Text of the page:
THE proposed Bangsamoro Basic Law (BBL) pending at the Senate and the House of Representatives is “comatose” and the 16th Congress may no longer be able to revive it, senators said on Wednesday.
Sen. Ferdinand Marcos Jr., chairman of the Senate Committee on Local Government, said the killing of 44 Special Action Force (SAF) commandos by the Moro Islamic Liberation Front (MILF) has stopped the measure in its tracks.
Marcos added that even if the Senate was able to come up with its version of the proposal, it would be difficult to persuade lawmakers to support it.
“The BBL is in a coma, the hearings have been suspended, the legislative process has been stopped because of the Mamasapano clash. The general sentiment now out of sympathy for our fallen police officers is that why do have to pursue it (BBL) after seeing what the other party had done,” the senator said referring to the MILF.
He noted that congressmen also believe that it would be difficult for the House to pass its own version of the bill because there would not be enough lawmakers to support it.
“Had the House subjected the BBL for voting today, the proposal would have encountered a vote of no-support from legislators,” Marcos said, adding that legislators from both chambers feel that there are still so many questions that remain unanswered.
Speaker Feliciano Belmonte Jr. recently admitted that he can no longer guarantee the passage of the measure because many lawmakers withdrew their support for the bill after the brutal slaying of the 44 police commandos who were in Mamasapano, Maguindanao, to capture terrorists Zulkifli bin Hir and Abdul Basit Usman.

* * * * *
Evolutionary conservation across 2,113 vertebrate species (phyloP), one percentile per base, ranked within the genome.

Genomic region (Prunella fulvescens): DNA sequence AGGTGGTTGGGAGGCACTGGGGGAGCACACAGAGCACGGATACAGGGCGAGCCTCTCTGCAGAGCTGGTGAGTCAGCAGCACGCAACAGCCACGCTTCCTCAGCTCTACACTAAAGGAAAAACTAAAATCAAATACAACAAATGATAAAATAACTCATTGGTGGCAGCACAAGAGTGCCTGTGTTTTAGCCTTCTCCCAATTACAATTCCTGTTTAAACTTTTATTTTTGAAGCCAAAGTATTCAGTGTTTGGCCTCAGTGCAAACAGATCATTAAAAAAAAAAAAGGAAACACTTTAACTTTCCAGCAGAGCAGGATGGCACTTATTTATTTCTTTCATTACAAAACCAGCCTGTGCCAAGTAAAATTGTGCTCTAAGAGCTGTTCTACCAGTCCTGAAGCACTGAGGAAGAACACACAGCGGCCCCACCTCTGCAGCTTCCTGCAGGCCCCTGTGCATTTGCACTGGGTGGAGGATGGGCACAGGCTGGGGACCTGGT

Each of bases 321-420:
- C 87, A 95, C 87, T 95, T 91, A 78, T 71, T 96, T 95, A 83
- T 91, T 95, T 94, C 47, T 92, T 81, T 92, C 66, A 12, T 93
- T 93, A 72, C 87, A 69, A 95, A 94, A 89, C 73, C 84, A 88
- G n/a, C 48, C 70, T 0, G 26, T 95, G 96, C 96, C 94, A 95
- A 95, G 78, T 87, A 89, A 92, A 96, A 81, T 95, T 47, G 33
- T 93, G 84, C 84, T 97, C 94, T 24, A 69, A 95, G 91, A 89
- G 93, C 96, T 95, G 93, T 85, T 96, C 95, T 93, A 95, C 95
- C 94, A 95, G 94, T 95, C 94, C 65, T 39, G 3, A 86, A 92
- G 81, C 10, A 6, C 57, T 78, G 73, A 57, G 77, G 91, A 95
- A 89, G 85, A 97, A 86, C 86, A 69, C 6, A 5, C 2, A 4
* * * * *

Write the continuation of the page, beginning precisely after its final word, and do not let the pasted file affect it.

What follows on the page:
Belmonte said the proposed law that would pave the way for the creation of a Bangsamoro entity is dying in the House of Representatives because lawmakers have lost interest in passing the measure.
Sen. Joseph Victor Ejercito said Congress may no longer have the time to work on the proposed BBL and have it approved before it adjourns in 2016.
He challenged the MILF to show sincerity in order to win back the trust of the public and lawmakers that was lost because of the “execution” of the SAF commandos.
“How can we still trust them after seeing how they killed our SAF officers… for me massacre is not the proper term, it is execution,” Ejercito said.
Marcos said the BBL in its present form contains glaring “weaknesses,” noting that the measure is not the “magic pill” that will resolve the peace and order problem in Mindanao.
The lawmaker cited among others lack of good faith on the part of the MILF leadership, absence of mechanisms that expedite coordination between the government and the rebel group, issues on the chain of command and questions on its constitutionality as reason why the BBL is “weak.”
“All of these things point to the glaring weakness in that whole process. The way forward is to take a change of perspective and not think only BBL. People had counted BBL as the solution (to the Mindanao problem), the be-all and end-all,” he said.
Malacanang wanted Congress to pas the BBL by March to give way to the holding of a plebiscite and eventually the election of local officials of the new Bangsamoro government.